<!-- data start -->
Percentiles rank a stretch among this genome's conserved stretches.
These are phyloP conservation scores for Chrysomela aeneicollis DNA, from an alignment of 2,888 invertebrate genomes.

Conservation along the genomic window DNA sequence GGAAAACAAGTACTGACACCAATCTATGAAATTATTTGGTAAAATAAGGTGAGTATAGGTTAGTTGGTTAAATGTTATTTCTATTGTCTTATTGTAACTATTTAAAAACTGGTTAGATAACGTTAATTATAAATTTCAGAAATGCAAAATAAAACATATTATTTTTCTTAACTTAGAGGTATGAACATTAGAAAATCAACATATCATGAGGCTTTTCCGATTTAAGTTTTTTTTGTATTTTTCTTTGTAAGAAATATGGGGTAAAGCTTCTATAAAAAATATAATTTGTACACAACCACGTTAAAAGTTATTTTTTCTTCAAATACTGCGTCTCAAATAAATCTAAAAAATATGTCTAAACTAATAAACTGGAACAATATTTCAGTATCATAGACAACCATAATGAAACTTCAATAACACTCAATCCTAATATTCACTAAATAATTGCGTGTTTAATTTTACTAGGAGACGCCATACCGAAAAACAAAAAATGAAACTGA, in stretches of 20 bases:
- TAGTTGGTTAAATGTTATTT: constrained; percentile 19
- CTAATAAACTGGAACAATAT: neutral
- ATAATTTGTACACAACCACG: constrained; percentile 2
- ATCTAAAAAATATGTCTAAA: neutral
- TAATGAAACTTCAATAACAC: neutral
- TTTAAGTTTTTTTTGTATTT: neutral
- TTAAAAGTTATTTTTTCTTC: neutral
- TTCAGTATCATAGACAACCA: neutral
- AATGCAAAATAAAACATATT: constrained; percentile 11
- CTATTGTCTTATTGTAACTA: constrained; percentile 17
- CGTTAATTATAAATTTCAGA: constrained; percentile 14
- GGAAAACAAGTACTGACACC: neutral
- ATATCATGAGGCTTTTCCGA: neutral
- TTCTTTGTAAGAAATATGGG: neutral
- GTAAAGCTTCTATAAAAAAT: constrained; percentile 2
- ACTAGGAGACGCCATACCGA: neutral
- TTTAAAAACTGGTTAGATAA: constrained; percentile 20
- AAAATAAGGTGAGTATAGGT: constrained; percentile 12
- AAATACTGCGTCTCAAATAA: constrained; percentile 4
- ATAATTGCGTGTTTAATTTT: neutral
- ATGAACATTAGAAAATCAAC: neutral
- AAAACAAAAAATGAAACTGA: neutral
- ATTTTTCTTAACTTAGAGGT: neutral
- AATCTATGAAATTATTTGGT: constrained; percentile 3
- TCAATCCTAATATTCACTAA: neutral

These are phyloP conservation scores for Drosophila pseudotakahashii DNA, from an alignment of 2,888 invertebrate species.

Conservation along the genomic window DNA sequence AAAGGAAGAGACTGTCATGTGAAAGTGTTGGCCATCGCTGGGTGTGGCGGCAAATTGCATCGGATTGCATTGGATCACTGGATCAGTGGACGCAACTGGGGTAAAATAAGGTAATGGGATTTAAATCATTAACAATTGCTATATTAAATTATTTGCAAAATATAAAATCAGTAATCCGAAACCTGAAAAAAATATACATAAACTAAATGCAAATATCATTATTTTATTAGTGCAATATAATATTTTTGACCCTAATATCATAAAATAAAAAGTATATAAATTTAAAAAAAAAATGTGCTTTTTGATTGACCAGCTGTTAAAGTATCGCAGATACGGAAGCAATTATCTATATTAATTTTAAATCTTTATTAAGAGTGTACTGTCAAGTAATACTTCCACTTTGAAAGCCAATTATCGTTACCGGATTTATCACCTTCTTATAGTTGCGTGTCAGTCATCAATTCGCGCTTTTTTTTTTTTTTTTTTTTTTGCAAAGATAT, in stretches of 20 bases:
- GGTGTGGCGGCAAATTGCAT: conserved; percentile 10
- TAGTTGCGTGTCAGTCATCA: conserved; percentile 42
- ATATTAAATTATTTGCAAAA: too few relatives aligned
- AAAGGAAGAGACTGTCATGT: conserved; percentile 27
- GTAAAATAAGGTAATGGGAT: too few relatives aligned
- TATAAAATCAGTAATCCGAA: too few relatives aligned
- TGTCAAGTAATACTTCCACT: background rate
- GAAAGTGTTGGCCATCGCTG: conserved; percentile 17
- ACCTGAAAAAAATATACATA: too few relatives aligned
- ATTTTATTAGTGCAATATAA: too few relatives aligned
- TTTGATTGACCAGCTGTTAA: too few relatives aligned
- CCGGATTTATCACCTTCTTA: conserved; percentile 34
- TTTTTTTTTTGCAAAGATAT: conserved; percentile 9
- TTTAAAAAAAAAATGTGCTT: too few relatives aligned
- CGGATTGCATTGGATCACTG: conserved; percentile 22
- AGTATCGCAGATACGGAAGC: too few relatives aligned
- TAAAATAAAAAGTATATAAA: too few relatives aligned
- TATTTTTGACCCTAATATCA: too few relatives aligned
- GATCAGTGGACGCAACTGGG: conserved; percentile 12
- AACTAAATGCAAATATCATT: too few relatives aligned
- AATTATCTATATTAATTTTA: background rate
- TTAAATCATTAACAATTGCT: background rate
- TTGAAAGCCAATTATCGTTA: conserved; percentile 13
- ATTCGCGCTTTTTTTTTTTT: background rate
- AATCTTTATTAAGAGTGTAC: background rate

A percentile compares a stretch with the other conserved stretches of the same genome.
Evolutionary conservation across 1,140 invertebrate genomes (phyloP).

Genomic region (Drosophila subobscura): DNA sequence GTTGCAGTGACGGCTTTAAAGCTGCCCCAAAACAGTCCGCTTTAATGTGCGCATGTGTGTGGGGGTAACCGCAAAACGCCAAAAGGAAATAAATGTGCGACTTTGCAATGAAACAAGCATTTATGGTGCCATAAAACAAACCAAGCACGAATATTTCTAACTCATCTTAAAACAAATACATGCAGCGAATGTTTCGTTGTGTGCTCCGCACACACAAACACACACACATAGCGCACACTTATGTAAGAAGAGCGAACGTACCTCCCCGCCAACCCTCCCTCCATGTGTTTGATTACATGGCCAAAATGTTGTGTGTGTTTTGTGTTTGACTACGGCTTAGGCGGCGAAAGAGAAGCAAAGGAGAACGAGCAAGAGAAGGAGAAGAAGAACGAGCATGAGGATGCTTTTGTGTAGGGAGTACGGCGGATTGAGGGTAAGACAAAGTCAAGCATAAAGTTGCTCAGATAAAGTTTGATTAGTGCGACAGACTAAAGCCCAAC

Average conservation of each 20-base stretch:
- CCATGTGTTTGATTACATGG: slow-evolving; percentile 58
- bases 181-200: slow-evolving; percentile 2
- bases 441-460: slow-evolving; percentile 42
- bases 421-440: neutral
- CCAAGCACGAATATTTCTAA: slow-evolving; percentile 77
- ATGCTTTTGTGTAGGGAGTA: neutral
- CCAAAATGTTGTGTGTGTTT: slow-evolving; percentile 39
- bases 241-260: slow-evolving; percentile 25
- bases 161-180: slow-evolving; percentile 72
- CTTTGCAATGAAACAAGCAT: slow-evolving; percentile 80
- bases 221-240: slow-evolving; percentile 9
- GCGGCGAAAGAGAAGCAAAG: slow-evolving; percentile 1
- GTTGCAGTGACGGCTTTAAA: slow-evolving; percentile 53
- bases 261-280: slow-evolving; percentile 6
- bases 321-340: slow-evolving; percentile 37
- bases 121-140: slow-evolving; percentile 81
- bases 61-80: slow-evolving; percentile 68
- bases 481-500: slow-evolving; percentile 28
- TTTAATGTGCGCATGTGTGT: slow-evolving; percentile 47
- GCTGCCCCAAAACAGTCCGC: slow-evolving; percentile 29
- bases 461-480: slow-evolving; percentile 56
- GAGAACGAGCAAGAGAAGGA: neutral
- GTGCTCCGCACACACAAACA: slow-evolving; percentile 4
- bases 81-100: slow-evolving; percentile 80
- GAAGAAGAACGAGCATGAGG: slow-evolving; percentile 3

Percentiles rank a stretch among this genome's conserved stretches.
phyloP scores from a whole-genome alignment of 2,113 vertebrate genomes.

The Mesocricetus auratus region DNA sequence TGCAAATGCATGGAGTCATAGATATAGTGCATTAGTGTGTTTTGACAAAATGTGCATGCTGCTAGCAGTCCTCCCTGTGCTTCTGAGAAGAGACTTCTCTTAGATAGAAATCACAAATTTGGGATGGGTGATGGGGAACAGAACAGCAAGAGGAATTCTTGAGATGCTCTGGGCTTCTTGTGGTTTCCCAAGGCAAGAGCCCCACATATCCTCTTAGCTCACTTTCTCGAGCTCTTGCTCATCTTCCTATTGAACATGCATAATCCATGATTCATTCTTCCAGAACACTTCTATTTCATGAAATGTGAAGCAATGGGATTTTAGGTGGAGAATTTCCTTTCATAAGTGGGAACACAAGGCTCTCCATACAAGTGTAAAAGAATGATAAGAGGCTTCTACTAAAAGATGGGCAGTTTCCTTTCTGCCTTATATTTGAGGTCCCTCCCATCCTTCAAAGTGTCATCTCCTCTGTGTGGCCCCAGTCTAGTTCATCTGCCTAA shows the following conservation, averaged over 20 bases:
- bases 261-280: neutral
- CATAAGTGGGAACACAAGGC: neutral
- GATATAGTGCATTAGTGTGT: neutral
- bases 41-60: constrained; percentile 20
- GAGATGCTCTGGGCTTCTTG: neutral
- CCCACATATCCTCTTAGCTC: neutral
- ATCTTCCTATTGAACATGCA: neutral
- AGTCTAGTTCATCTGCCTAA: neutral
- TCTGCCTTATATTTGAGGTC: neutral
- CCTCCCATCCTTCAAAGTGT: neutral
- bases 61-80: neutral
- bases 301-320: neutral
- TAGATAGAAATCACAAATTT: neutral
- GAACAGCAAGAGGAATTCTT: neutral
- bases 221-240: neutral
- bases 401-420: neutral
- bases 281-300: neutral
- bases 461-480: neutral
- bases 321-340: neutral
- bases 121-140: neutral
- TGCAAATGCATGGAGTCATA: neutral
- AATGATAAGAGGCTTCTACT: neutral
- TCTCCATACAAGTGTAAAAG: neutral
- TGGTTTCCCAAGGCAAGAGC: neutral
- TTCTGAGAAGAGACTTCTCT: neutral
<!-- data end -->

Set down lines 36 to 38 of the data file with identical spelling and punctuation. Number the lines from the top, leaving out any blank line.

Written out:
- TATAAAATCAGTAATCCGAA: too few relatives aligned
- TGTCAAGTAATACTTCCACT: background rate
- GAAAGTGTTGGCCATCGCTG: conserved; percentile 17